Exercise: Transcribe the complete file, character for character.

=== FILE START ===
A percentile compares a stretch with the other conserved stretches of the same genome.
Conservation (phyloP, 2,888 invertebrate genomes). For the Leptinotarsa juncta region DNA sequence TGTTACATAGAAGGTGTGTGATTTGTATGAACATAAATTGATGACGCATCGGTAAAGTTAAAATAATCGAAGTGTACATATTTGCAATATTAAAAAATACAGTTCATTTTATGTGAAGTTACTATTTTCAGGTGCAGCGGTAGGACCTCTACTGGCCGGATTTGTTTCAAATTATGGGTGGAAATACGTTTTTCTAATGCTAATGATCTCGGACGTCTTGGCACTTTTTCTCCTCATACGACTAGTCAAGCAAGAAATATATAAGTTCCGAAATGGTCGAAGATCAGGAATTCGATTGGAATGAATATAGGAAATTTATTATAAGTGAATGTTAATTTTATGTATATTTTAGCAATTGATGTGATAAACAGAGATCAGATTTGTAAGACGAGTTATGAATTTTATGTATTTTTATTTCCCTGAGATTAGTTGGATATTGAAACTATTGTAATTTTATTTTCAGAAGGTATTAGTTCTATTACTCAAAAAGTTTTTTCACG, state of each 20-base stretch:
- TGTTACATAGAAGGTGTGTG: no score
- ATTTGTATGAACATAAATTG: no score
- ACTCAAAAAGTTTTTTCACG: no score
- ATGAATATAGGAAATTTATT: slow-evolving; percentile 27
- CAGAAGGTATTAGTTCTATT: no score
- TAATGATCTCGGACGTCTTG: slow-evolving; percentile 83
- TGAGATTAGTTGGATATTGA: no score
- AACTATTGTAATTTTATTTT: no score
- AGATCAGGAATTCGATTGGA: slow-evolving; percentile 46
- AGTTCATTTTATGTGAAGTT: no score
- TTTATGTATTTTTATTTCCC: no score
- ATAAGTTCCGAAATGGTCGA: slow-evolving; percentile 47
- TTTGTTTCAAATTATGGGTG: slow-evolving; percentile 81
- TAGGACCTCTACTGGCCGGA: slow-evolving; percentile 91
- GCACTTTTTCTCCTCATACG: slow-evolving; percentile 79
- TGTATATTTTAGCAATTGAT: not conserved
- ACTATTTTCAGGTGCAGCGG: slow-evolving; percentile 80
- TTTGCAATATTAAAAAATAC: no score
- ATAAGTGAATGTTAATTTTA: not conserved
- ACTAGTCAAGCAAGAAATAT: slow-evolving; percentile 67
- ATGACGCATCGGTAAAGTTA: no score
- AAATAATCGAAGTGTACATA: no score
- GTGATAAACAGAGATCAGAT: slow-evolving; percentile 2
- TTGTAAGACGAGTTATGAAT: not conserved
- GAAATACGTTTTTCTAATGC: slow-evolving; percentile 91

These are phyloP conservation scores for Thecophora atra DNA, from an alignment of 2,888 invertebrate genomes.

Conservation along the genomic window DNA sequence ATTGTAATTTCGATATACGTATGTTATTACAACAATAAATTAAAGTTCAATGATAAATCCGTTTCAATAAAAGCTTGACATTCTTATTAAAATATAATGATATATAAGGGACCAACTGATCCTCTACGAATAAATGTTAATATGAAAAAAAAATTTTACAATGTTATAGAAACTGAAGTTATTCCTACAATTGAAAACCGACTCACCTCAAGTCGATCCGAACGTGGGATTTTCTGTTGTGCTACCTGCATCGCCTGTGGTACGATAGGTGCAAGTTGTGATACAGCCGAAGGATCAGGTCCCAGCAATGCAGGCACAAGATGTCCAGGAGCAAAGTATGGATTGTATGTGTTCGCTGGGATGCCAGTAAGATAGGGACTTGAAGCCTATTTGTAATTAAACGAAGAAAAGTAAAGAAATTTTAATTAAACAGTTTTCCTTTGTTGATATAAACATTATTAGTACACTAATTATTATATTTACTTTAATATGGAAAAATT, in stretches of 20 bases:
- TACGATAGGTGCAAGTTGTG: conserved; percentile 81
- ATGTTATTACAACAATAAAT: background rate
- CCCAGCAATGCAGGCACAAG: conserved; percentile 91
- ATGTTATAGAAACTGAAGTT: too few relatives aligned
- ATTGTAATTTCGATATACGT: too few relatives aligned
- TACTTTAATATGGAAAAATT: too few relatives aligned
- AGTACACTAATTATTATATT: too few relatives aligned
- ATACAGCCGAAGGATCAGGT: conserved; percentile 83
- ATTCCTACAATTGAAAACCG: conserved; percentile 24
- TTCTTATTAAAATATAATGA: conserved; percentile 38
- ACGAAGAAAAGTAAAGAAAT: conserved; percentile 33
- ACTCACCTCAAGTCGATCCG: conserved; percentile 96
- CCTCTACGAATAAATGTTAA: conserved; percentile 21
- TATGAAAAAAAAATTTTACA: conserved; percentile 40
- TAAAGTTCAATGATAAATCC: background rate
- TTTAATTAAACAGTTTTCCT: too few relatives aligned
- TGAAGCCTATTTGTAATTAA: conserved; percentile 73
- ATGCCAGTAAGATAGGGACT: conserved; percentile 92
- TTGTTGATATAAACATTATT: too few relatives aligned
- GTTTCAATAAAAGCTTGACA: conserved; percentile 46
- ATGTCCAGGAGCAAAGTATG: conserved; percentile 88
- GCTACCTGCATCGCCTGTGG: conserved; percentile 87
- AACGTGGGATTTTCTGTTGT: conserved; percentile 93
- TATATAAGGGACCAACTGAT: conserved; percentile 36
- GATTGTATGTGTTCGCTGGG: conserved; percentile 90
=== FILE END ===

A percentile compares a stretch with the other conserved stretches of the same genome.
Conservation (phyloP, 2,888 invertebrate genomes). For the Leptinotarsa juncta region DNA sequence TGTTACATAGAAGGTGTGTGATTTGTATGAACATAAATTGATGACGCATCGGTAAAGTTAAAATAATCGAAGTGTACATATTTGCAATATTAAAAAATACAGTTCATTTTATGTGAAGTTACTATTTTCAGGTGCAGCGGTAGGACCTCTACTGGCCGGATTTGTTTCAAATTATGGGTGGAAATACGTTTTTCTAATGCTAATGATCTCGGACGTCTTGGCACTTTTTCTCCTCATACGACTAGTCAAGCAAGAAATATATAAGTTCCGAAATGGTCGAAGATCAGGAATTCGATTGGAATGAATATAGGAAATTTATTATAAGTGAATGTTAATTTTATGTATATTTTAGCAATTGATGTGATAAACAGAGATCAGATTTGTAAGACGAGTTATGAATTTTATGTATTTTTATTTCCCTGAGATTAGTTGGATATTGAAACTATTGTAATTTTATTTTCAGAAGGTATTAGTTCTATTACTCAAAAAGTTTTTTCACG, state of each 20-base stretch:
- TGTTACATAGAAGGTGTGTG: no score
- ATTTGTATGAACATAAATTG: no score
- ACTCAAAAAGTTTTTTCACG: no score
- ATGAATATAGGAAATTTATT: slow-evolving; percentile 27
- CAGAAGGTATTAGTTCTATT: no score
- TAATGATCTCGGACGTCTTG: slow-evolving; percentile 83
- TGAGATTAGTTGGATATTGA: no score
- AACTATTGTAATTTTATTTT: no score
- AGATCAGGAATTCGATTGGA: slow-evolving; percentile 46
- AGTTCATTTTATGTGAAGTT: no score
- TTTATGTATTTTTATTTCCC: no score
- ATAAGTTCCGAAATGGTCGA: slow-evolving; percentile 47
- TTTGTTTCAAATTATGGGTG: slow-evolving; percentile 81
- TAGGACCTCTACTGGCCGGA: slow-evolving; percentile 91
- GCACTTTTTCTCCTCATACG: slow-evolving; percentile 79
- TGTATATTTTAGCAATTGAT: not conserved
- ACTATTTTCAGGTGCAGCGG: slow-evolving; percentile 80
- TTTGCAATATTAAAAAATAC: no score
- ATAAGTGAATGTTAATTTTA: not conserved
- ACTAGTCAAGCAAGAAATAT: slow-evolving; percentile 67
- ATGACGCATCGGTAAAGTTA: no score
- AAATAATCGAAGTGTACATA: no score
- GTGATAAACAGAGATCAGAT: slow-evolving; percentile 2
- TTGTAAGACGAGTTATGAAT: not conserved
- GAAATACGTTTTTCTAATGC: slow-evolving; percentile 91

These are phyloP conservation scores for Thecophora atra DNA, from an alignment of 2,888 invertebrate genomes.

Conservation along the genomic window DNA sequence ATTGTAATTTCGATATACGTATGTTATTACAACAATAAATTAAAGTTCAATGATAAATCCGTTTCAATAAAAGCTTGACATTCTTATTAAAATATAATGATATATAAGGGACCAACTGATCCTCTACGAATAAATGTTAATATGAAAAAAAAATTTTACAATGTTATAGAAACTGAAGTTATTCCTACAATTGAAAACCGACTCACCTCAAGTCGATCCGAACGTGGGATTTTCTGTTGTGCTACCTGCATCGCCTGTGGTACGATAGGTGCAAGTTGTGATACAGCCGAAGGATCAGGTCCCAGCAATGCAGGCACAAGATGTCCAGGAGCAAAGTATGGATTGTATGTGTTCGCTGGGATGCCAGTAAGATAGGGACTTGAAGCCTATTTGTAATTAAACGAAGAAAAGTAAAGAAATTTTAATTAAACAGTTTTCCTTTGTTGATATAAACATTATTAGTACACTAATTATTATATTTACTTTAATATGGAAAAATT, in stretches of 20 bases:
- TACGATAGGTGCAAGTTGTG: conserved; percentile 81
- ATGTTATTACAACAATAAAT: background rate
- CCCAGCAATGCAGGCACAAG: conserved; percentile 91
- ATGTTATAGAAACTGAAGTT: too few relatives aligned
- ATTGTAATTTCGATATACGT: too few relatives aligned
- TACTTTAATATGGAAAAATT: too few relatives aligned
- AGTACACTAATTATTATATT: too few relatives aligned
- ATACAGCCGAAGGATCAGGT: conserved; percentile 83
- ATTCCTACAATTGAAAACCG: conserved; percentile 24
- TTCTTATTAAAATATAATGA: conserved; percentile 38
- ACGAAGAAAAGTAAAGAAAT: conserved; percentile 33
- ACTCACCTCAAGTCGATCCG: conserved; percentile 96
- CCTCTACGAATAAATGTTAA: conserved; percentile 21
- TATGAAAAAAAAATTTTACA: conserved; percentile 40
- TAAAGTTCAATGATAAATCC: background rate
- TTTAATTAAACAGTTTTCCT: too few relatives aligned
- TGAAGCCTATTTGTAATTAA: conserved; percentile 73
- ATGCCAGTAAGATAGGGACT: conserved; percentile 92
- TTGTTGATATAAACATTATT: too few relatives aligned
- GTTTCAATAAAAGCTTGACA: conserved; percentile 46
- ATGTCCAGGAGCAAAGTATG: conserved; percentile 88
- GCTACCTGCATCGCCTGTGG: conserved; percentile 87
- AACGTGGGATTTTCTGTTGT: conserved; percentile 93
- TATATAAGGGACCAACTGAT: conserved; percentile 36
- GATTGTATGTGTTCGCTGGG: conserved; percentile 90